“ The Interlopers”reminds me of another allegorical Tolstoy story “How much land does a man need”; the Tolstoy story was much admired by Hemingway and Joyce which is great praise indeed because both men were masters of the short story so they really knew excellence when they saw it. .Anyway READ this story. It is one of the greatest short stories I have ever read. The best of Saki is very good indeed.
I love his cat story “Tobermory” ; it is simply charming almost science fiction.
(Tobermory is a town on the isle of Mull and is featured in I KNOW WHERE I AM GOING one of the greatest movies every made about the Scottish Highlands and the character or Highlanders and their relationship with the English. Roger Livesey and Wendy Hiller. First rate with some nice Gaelic singing. It was my mother’s favorite movie of all time and naturally since her story in a way paralleled the Wendy Hiller character. She gave up everything to be with the young, penniless Scottish immigrant who had ‘naught to offer” , “nae gold frae mine, nae pearl from sea” and “nor was he of high degree” but he loved her and had a leal heart and promised to be true to her till death did them part. And he kept that promise. My parent’s entire life was one of the greatest love stories I have every known.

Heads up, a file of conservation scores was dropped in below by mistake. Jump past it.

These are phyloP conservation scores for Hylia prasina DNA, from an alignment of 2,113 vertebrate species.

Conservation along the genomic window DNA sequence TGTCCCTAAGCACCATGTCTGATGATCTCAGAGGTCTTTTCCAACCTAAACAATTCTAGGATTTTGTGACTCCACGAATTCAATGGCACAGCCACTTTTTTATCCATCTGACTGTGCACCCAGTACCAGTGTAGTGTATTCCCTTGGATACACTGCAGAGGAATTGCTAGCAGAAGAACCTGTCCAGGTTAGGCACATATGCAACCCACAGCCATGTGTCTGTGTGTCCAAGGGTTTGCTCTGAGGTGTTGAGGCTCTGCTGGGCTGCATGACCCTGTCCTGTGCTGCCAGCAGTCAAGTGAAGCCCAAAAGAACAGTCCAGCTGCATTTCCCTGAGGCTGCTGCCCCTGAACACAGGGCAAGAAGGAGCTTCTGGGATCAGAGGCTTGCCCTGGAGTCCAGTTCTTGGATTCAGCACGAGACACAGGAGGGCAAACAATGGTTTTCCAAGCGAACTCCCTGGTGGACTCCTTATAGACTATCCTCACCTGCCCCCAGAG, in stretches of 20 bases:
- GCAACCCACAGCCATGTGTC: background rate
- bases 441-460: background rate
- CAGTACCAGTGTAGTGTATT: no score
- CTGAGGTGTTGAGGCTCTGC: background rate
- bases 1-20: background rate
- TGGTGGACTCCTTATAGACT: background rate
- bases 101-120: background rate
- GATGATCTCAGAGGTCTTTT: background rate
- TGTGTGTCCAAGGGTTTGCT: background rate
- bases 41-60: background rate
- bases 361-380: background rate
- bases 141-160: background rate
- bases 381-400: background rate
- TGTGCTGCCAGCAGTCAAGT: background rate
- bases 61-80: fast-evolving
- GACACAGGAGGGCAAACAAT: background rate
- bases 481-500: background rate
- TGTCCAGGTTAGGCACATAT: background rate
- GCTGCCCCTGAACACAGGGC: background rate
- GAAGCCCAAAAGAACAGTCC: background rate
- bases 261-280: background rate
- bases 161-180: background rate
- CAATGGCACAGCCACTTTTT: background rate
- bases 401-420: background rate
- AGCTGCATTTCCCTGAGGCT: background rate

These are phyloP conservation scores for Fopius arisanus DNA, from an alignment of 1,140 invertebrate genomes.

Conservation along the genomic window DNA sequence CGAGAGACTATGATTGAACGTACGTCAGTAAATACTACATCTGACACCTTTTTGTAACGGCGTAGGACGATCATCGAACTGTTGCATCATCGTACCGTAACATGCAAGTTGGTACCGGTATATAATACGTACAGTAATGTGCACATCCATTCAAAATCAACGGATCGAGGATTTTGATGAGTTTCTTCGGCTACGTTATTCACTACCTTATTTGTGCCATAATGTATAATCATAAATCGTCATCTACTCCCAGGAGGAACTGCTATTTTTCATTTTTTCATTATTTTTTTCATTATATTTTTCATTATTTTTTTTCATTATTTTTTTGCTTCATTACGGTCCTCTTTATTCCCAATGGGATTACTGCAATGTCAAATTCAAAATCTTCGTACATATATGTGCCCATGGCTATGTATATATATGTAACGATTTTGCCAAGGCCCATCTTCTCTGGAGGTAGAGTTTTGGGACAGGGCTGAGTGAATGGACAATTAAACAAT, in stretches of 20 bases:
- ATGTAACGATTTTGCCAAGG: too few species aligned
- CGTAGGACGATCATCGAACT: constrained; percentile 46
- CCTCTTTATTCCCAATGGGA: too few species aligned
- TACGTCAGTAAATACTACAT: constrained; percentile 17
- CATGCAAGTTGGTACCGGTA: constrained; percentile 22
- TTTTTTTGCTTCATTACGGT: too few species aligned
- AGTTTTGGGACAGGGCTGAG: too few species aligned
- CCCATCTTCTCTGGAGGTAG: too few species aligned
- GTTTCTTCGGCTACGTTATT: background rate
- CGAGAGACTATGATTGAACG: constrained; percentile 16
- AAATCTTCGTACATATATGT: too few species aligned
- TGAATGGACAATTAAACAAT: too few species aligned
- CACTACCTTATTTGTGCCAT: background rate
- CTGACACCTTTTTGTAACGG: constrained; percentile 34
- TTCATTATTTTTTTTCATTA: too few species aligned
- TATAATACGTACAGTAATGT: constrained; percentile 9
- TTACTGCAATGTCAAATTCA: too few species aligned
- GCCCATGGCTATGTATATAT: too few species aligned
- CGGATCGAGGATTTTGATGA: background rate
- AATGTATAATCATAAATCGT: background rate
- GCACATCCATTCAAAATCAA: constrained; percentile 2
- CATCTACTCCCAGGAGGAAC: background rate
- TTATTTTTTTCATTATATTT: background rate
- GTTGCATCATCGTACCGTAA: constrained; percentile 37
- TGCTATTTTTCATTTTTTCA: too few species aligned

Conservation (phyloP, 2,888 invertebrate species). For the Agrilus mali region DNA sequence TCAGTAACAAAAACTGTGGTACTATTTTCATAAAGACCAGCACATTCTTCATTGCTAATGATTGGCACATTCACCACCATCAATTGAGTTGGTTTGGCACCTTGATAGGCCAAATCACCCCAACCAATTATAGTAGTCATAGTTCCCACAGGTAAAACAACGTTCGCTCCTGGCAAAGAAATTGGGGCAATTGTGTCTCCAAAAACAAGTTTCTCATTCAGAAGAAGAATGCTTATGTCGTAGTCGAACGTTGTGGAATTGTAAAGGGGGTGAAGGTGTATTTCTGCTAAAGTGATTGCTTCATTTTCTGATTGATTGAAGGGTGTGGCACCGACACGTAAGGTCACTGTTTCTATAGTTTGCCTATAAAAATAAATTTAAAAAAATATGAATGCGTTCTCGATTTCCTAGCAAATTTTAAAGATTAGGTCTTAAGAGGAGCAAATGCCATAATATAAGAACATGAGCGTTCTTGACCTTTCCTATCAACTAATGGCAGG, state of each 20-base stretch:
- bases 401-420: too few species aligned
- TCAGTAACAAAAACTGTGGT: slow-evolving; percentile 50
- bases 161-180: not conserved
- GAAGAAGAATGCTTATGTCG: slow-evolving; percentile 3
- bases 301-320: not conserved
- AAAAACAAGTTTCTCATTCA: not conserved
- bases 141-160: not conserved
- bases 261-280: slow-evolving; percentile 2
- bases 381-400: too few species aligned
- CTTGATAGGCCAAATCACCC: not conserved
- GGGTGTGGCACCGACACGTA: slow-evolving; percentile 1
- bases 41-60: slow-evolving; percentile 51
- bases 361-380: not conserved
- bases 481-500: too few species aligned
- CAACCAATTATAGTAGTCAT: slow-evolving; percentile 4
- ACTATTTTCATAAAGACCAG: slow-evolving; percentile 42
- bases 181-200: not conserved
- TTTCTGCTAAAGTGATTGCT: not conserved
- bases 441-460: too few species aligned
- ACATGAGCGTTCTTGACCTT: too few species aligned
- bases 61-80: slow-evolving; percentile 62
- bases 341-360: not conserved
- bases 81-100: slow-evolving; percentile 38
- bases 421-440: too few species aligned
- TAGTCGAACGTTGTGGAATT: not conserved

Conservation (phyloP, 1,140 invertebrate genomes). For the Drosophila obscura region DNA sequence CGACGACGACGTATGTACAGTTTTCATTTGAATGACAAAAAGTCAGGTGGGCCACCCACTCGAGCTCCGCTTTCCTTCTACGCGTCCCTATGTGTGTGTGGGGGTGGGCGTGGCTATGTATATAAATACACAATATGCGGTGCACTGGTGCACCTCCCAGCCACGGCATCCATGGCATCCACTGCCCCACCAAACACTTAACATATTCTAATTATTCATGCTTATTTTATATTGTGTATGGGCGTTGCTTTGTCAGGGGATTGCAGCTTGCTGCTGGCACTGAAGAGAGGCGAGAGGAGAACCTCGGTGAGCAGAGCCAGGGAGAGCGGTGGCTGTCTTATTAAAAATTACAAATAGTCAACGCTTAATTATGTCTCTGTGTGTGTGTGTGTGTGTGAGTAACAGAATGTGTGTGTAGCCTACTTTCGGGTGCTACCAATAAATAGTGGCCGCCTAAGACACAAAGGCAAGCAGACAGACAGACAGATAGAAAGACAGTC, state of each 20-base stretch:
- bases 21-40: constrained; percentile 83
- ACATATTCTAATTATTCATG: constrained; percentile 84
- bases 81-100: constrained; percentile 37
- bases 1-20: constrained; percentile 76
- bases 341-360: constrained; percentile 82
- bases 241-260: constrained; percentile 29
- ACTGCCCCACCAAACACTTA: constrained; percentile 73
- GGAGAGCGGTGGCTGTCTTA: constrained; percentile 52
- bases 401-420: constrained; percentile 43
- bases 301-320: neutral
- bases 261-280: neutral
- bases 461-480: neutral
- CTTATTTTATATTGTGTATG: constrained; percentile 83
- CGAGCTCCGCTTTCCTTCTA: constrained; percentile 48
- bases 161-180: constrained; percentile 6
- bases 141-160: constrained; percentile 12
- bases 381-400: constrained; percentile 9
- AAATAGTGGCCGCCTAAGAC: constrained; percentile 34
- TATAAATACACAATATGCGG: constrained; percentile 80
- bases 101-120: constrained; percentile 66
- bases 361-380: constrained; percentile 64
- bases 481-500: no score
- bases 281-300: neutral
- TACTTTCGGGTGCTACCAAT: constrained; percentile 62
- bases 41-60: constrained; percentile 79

We need more love songs about marital bliss and the growth of AFFECTION (storgic love) FRIENDSHIP (philla love), and ALTRUISTIC LOVE (Caritas or Agape love); naturally in marriage PHYSICAL ATTRACTION and PHYSICAL LOVE (Eros) are part of the package, the icing on the cake so to speak.
But the greatest part of EROS as far as I am concerned is TRUST in the intimacy and the memory of the UNION and its FRUITS (the children you share together). But I must say all writers seem to have their limitations and Saki does not write about heterosexual love in any extraordinary way. Perhaps he was not capable of it; I do not know.
Another story which is absolutely amazing is “The Toys of Peace”. The mother is very PC and she refuses to give her sons toy soldiers or guns or swords or ships for (Christmas? Or Easter or their birthday I don’t remember). They are instead given a cultural gift which is a model of a museum and a public library with figures of public intellectuals, scientists and poets.
Many of his references are very sly for example he alludes to John Stuart Mill (a utiliarian/utopian) and poetess Felicia Hemans.
Hemans was well-regard lyrical poet of the romantic era and she was a fixture in Victorian anthologies of poetry and is mentioned in the Oxford Book of quotations. Saki teases the reader and makes fun of the mother very subtly. The PC mother obviously DOES NOT know the works or themes of Felicia Hemans. The effect would be like Jane Fonda quoting Edmund Burke! Her most anthologized poem is about LOYALTY and OBEDIENCE to a FATHER and an OFFICER. “Hold until relieved!”